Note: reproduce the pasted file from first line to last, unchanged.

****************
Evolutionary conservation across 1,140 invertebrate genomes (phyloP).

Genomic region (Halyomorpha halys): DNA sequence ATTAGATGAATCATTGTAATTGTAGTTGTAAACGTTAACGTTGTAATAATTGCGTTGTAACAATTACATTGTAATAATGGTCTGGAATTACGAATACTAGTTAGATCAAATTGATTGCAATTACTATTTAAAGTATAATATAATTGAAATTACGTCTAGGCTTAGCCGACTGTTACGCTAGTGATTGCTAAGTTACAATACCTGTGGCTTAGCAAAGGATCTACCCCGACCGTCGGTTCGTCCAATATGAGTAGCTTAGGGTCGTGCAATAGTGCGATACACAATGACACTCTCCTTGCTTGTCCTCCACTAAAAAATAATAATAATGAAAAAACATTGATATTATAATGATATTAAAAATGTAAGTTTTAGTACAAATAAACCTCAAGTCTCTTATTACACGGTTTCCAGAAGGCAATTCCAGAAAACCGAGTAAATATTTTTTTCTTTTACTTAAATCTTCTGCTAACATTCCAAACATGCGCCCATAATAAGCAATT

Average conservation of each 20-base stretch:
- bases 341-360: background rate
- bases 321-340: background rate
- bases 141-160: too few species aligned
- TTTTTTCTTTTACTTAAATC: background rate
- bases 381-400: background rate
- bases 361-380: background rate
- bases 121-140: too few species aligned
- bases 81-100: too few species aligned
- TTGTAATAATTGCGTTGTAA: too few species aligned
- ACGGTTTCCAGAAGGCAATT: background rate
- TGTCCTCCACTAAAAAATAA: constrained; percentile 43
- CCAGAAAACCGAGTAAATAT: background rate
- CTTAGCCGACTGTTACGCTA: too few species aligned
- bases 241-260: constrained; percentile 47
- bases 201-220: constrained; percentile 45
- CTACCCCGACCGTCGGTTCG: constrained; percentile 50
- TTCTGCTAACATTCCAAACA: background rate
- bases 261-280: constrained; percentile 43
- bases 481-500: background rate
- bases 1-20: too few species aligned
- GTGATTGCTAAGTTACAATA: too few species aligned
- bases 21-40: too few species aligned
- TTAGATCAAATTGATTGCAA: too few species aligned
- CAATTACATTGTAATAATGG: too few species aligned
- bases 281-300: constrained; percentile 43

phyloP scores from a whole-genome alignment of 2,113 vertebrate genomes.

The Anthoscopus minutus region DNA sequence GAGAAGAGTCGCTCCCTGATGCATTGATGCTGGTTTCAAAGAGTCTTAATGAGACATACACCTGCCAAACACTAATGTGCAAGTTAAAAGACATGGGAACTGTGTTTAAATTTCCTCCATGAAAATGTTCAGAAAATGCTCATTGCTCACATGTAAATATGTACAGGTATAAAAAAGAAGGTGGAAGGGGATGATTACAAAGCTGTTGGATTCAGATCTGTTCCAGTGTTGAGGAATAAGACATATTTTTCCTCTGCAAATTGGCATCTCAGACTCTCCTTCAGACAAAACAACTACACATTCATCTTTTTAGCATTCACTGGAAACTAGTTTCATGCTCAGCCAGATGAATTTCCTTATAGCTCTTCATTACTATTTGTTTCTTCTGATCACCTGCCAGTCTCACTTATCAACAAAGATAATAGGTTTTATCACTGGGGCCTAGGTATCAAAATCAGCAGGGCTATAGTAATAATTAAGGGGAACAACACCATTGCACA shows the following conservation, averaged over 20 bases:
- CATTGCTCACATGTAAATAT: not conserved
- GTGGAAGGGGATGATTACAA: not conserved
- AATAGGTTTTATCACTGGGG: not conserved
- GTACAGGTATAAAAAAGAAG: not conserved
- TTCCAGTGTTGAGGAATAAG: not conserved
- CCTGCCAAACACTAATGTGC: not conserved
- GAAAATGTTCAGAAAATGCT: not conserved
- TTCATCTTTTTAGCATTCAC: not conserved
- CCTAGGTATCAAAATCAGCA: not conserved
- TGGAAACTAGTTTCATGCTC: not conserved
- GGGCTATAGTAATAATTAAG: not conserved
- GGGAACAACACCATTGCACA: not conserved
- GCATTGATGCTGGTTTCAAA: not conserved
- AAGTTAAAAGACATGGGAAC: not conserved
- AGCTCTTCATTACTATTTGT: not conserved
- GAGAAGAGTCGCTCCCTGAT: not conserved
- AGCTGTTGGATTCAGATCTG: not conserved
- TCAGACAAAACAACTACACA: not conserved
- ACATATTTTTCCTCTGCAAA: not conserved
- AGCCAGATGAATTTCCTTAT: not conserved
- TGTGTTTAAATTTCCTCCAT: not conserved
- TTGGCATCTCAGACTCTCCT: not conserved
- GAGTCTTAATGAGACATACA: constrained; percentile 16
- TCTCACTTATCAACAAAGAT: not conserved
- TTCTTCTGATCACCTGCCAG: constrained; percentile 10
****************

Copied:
Evolutionary conservation across 1,140 invertebrate genomes (phyloP).

Genomic region (Halyomorpha halys): DNA sequence ATTAGATGAATCATTGTAATTGTAGTTGTAAACGTTAACGTTGTAATAATTGCGTTGTAACAATTACATTGTAATAATGGTCTGGAATTACGAATACTAGTTAGATCAAATTGATTGCAATTACTATTTAAAGTATAATATAATTGAAATTACGTCTAGGCTTAGCCGACTGTTACGCTAGTGATTGCTAAGTTACAATACCTGTGGCTTAGCAAAGGATCTACCCCGACCGTCGGTTCGTCCAATATGAGTAGCTTAGGGTCGTGCAATAGTGCGATACACAATGACACTCTCCTTGCTTGTCCTCCACTAAAAAATAATAATAATGAAAAAACATTGATATTATAATGATATTAAAAATGTAAGTTTTAGTACAAATAAACCTCAAGTCTCTTATTACACGGTTTCCAGAAGGCAATTCCAGAAAACCGAGTAAATATTTTTTTCTTTTACTTAAATCTTCTGCTAACATTCCAAACATGCGCCCATAATAAGCAATT

Average conservation of each 20-base stretch:
- bases 341-360: background rate
- bases 321-340: background rate
- bases 141-160: too few species aligned
- TTTTTTCTTTTACTTAAATC: background rate
- bases 381-400: background rate
- bases 361-380: background rate
- bases 121-140: too few species aligned
- bases 81-100: too few species aligned
- TTGTAATAATTGCGTTGTAA: too few species aligned
- ACGGTTTCCAGAAGGCAATT: background rate
- TGTCCTCCACTAAAAAATAA: constrained; percentile 43
- CCAGAAAACCGAGTAAATAT: background rate
- CTTAGCCGACTGTTACGCTA: too few species aligned
- bases 241-260: constrained; percentile 47
- bases 201-220: constrained; percentile 45
- CTACCCCGACCGTCGGTTCG: constrained; percentile 50
- TTCTGCTAACATTCCAAACA: background rate
- bases 261-280: constrained; percentile 43
- bases 481-500: background rate
- bases 1-20: too few species aligned
- GTGATTGCTAAGTTACAATA: too few species aligned
- bases 21-40: too few species aligned
- TTAGATCAAATTGATTGCAA: too few species aligned
- CAATTACATTGTAATAATGG: too few species aligned
- bases 281-300: constrained; percentile 43

phyloP scores from a whole-genome alignment of 2,113 vertebrate genomes.

The Anthoscopus minutus region DNA sequence GAGAAGAGTCGCTCCCTGATGCATTGATGCTGGTTTCAAAGAGTCTTAATGAGACATACACCTGCCAAACACTAATGTGCAAGTTAAAAGACATGGGAACTGTGTTTAAATTTCCTCCATGAAAATGTTCAGAAAATGCTCATTGCTCACATGTAAATATGTACAGGTATAAAAAAGAAGGTGGAAGGGGATGATTACAAAGCTGTTGGATTCAGATCTGTTCCAGTGTTGAGGAATAAGACATATTTTTCCTCTGCAAATTGGCATCTCAGACTCTCCTTCAGACAAAACAACTACACATTCATCTTTTTAGCATTCACTGGAAACTAGTTTCATGCTCAGCCAGATGAATTTCCTTATAGCTCTTCATTACTATTTGTTTCTTCTGATCACCTGCCAGTCTCACTTATCAACAAAGATAATAGGTTTTATCACTGGGGCCTAGGTATCAAAATCAGCAGGGCTATAGTAATAATTAAGGGGAACAACACCATTGCACA shows the following conservation, averaged over 20 bases:
- CATTGCTCACATGTAAATAT: not conserved
- GTGGAAGGGGATGATTACAA: not conserved
- AATAGGTTTTATCACTGGGG: not conserved
- GTACAGGTATAAAAAAGAAG: not conserved
- TTCCAGTGTTGAGGAATAAG: not conserved
- CCTGCCAAACACTAATGTGC: not conserved
- GAAAATGTTCAGAAAATGCT: not conserved
- TTCATCTTTTTAGCATTCAC: not conserved
- CCTAGGTATCAAAATCAGCA: not conserved
- TGGAAACTAGTTTCATGCTC: not conserved
- GGGCTATAGTAATAATTAAG: not conserved
- GGGAACAACACCATTGCACA: not conserved
- GCATTGATGCTGGTTTCAAA: not conserved
- AAGTTAAAAGACATGGGAAC: not conserved
- AGCTCTTCATTACTATTTGT: not conserved
- GAGAAGAGTCGCTCCCTGAT: not conserved
- AGCTGTTGGATTCAGATCTG: not conserved
- TCAGACAAAACAACTACACA: not conserved
- ACATATTTTTCCTCTGCAAA: not conserved
- AGCCAGATGAATTTCCTTAT: not conserved
- TGTGTTTAAATTTCCTCCAT: not conserved
- TTGGCATCTCAGACTCTCCT: not conserved
- GAGTCTTAATGAGACATACA: constrained; percentile 16
- TCTCACTTATCAACAAAGAT: not conserved
- TTCTTCTGATCACCTGCCAG: constrained; percentile 10